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At CES tech show, seeking robots neither too human nor too machine

At CES tech show, seeking robots neither too human nor too machine

Wednesday, January 10, 2024, 14:39 GMT+7
At CES tech show, seeking robots neither too human nor too machine
A Miroki robot, from French company Enchanted Tools, is seen during the Consumer Electronics Showin Las Vegas. Photo: AFP

With big, expressive eyes, elfin ears and adorable cooing, Miroka and Miroki could be an apparition from your favorite cartoon.

But behind their cute facade, these robots are all sensors and engineering, and designed to perform the drudgery of logistical support in hospitals or hotels.

"Why live with ugly machines," says Jerome Monceaux, head of Paris-based start-up Enchanted Tools, who was on hand to present the pair at the CES tech show in Las Vegas.

"I could cut their heads off and erase their colors, but I'm not sure you'd want to share your daily life with them," he continues.

A number of start-ups are working on robots that look familiar and help humans, without making them feel uncomfortable or unsafe.

Amazon is currently testing Agility's "Digit", a two-legged android that wouldn't look out of place in Star Wars, to carry plastic bins in its warehouses.

Enchanted Tools has also bet on team-playing robots, designed to relieve staff of repetitive tasks.

But in addition to helping out, Miroki is meant to bring a touch of "wonder" to the workplace.

"It's a way of celebrating something very beautiful in ourselves and avoid becoming machines ourselves," said Monceaux.

His company hopes to produce 100,000 robots over the next 10 years.

Filling jobs

Every CES brings its share of companion robots and androids, but they haven't gained much ground in homes and businesses.

At the same time, "labor shortage has been the number one problem since Covid across different industries. Today, we have roughly 18 million job vacancies," said Joe Lui, the global lead on robotics at Accenture.

And while some tasks have been adapted for mechanical arms and autonomous forklifts, many others require language, mobility and understanding of the environment and therefore humans.

Or humanoids infused with artificial intelligence, said Lui, who thinks AI can bring robots into everyday life.

"Humanoids are going to be really like coworkers in the coming years and natural language interfaces like ChatGPT are going to be prevalent," said Chris Nielsen, head of Levatas, a US company that has integrated generative AI software into Spot, a quadruped robot from Boston Dynamics.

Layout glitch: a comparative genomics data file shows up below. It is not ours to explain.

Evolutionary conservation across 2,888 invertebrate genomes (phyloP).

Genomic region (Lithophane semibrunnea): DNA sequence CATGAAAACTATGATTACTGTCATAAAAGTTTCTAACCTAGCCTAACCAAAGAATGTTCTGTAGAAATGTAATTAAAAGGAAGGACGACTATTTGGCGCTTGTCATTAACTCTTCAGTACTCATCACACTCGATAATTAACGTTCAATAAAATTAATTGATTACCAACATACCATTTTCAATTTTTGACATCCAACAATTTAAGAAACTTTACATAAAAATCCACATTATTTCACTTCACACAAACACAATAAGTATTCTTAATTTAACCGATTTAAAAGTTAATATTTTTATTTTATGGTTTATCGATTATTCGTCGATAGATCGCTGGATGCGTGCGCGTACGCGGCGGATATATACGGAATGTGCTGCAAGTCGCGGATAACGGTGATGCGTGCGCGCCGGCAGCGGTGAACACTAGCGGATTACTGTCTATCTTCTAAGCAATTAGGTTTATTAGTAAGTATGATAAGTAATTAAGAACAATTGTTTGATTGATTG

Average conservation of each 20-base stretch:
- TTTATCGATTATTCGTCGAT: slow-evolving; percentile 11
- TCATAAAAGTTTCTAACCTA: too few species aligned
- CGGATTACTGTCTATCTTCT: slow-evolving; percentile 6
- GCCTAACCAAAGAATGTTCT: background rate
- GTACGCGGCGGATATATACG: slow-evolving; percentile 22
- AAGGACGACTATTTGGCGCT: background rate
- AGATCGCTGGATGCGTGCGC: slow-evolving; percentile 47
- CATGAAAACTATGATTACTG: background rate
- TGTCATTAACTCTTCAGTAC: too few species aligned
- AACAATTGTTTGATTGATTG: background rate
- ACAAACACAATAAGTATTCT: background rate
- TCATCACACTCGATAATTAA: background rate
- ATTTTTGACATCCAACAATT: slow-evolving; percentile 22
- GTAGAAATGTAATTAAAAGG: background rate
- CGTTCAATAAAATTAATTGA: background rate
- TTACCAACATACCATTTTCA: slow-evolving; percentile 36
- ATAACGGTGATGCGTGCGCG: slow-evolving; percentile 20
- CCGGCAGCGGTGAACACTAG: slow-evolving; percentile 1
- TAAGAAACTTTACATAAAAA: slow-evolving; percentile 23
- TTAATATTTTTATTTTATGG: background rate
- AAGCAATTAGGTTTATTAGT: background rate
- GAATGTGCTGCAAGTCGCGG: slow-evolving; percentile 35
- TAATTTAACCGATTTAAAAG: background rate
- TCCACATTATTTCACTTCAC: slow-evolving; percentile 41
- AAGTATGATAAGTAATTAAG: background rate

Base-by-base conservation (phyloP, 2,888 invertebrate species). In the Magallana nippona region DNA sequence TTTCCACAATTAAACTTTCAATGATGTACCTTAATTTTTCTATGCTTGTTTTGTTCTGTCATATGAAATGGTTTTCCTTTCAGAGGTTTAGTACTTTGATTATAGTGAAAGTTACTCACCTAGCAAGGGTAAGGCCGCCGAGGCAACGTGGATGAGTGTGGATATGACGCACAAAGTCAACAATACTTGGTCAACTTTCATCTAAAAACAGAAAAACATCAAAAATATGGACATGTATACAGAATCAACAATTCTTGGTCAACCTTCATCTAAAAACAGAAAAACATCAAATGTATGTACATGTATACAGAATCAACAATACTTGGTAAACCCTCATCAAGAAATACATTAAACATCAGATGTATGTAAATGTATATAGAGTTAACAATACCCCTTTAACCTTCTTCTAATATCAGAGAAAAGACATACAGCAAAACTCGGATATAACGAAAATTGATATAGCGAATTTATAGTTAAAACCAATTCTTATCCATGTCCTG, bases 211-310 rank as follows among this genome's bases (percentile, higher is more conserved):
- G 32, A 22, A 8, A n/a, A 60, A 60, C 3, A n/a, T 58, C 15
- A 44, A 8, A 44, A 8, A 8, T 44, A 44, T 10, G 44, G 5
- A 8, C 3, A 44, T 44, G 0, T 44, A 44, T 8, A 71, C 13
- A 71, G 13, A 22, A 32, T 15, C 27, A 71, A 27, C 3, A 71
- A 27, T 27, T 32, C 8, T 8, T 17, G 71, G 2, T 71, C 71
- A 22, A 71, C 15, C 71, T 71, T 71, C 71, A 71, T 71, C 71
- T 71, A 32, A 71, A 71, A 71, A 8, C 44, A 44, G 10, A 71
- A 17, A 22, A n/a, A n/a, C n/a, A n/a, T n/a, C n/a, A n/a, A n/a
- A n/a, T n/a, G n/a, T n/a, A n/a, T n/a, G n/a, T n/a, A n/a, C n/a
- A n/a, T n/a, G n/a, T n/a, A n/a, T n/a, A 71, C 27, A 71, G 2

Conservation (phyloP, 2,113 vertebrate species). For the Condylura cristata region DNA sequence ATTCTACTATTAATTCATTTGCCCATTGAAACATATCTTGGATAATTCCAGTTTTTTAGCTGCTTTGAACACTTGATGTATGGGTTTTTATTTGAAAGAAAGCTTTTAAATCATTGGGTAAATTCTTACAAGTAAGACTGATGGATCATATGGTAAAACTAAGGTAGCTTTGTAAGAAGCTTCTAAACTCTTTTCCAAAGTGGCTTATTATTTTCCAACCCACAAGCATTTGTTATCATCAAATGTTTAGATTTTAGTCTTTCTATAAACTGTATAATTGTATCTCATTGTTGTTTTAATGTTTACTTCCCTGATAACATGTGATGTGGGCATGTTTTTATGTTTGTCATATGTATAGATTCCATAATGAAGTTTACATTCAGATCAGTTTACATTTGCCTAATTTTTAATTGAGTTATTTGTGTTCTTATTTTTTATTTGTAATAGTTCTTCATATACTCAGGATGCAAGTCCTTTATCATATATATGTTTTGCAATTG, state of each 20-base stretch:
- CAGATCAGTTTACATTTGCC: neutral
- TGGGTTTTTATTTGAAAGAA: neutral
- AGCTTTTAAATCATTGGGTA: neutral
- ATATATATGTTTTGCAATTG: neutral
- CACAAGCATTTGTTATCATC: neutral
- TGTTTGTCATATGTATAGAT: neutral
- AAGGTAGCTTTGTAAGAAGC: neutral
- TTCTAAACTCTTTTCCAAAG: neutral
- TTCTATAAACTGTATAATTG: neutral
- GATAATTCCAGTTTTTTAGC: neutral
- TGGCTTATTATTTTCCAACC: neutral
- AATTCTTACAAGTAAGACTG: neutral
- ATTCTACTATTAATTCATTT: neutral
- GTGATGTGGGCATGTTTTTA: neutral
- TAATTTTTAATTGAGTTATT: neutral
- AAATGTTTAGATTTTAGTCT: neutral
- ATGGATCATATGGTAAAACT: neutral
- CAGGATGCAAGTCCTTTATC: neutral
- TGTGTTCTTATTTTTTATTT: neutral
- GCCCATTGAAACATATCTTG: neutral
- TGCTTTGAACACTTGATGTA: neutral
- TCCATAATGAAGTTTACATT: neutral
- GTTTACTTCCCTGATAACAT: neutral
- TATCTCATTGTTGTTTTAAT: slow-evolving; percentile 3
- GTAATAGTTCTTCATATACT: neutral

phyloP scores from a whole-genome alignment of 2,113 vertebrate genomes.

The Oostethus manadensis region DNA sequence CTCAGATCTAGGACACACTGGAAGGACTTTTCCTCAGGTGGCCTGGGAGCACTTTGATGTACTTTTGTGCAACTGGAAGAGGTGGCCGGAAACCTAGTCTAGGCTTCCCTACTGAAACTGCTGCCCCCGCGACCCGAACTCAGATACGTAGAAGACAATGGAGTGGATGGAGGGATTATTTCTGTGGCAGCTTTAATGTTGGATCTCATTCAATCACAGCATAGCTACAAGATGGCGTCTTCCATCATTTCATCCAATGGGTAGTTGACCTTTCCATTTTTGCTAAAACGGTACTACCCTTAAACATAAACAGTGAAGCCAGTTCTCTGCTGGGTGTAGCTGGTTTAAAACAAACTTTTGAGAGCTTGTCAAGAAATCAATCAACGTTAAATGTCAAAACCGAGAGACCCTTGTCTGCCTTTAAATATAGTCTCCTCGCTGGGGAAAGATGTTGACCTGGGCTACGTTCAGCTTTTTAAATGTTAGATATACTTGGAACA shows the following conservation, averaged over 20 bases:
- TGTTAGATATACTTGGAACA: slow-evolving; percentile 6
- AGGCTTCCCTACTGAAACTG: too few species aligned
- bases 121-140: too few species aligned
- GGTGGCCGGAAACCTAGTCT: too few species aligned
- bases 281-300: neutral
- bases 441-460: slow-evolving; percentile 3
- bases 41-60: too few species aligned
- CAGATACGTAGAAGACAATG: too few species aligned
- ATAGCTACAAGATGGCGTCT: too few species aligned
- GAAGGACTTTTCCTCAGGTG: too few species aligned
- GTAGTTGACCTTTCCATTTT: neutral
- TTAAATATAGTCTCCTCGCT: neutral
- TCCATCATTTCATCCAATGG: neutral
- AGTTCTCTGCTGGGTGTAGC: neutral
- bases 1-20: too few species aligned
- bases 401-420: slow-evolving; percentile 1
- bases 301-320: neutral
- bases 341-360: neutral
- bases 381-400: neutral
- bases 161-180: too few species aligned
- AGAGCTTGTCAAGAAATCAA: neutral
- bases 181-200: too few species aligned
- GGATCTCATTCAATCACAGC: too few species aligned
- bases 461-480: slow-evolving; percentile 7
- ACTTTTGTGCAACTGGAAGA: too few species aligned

Thanks to generative AI, robots depend less on pre-written scripts.

But "don't worry, robots like us are designed to help humans make their lives better," robot Moxie told AFP.

"We always follow the instructions and programs that humans give us. So you have the control."

As tall as a teddy bear and doped with generative AI, Moxie is capable of interacting with children, telling them stories, giving math lessons and performing dance moves with two arms.

"Moxie isn't here to replace anyone. Moxie is a mentor, tutor and a friend," said Daniel Thorpe of Embodied, the company that created the robot.

'Frightening'

Two-legged, mobile and autonomous humanoids still have a long way to go before they leave the laboratory.

But some of their precursors have at least made it out of CES, like Moxie or Aura, a highly anthropomorphic robot that entertains patrons at The Sphere, Las Vegas' new  concert venue.

"I receive  a lot of questions like how old are you, what's the meaning of life, who's going to win the Super Bowl?" said Aura to curious viewers.

Aura punctuates her answers with jokes, exaggerated laughter and even rolls her shoulders into a shrug.

For Monceaux, highly anthropomorphic robots risk "provoking an epidermic reaction. They create confusion between our humanity and their robot nature, and are frightening."

"Nobody wants to have one in their home or hospital on a daily basis," he said.

Above all, he added, "it creates an expectation of behavior similar to our own", and therefore a risk of disappointment, because the robot doesn't see and understand the world as we do, and won't for years to come."

For Jonathan Hurst, co-founder of Agility, its Digit robot would look strange without a head and creep out humans.

"We had a lot of conversation about that internally at the company" and the head was kept even if it provided no significant technical purpose.

At CES, Adam, a robot barista from Richtech Robotics, serves coffee to delighted attendees and can now make jokes, thanks to generative AI.

But to refill the coffee machine with milk, he still needs humans.

AFP

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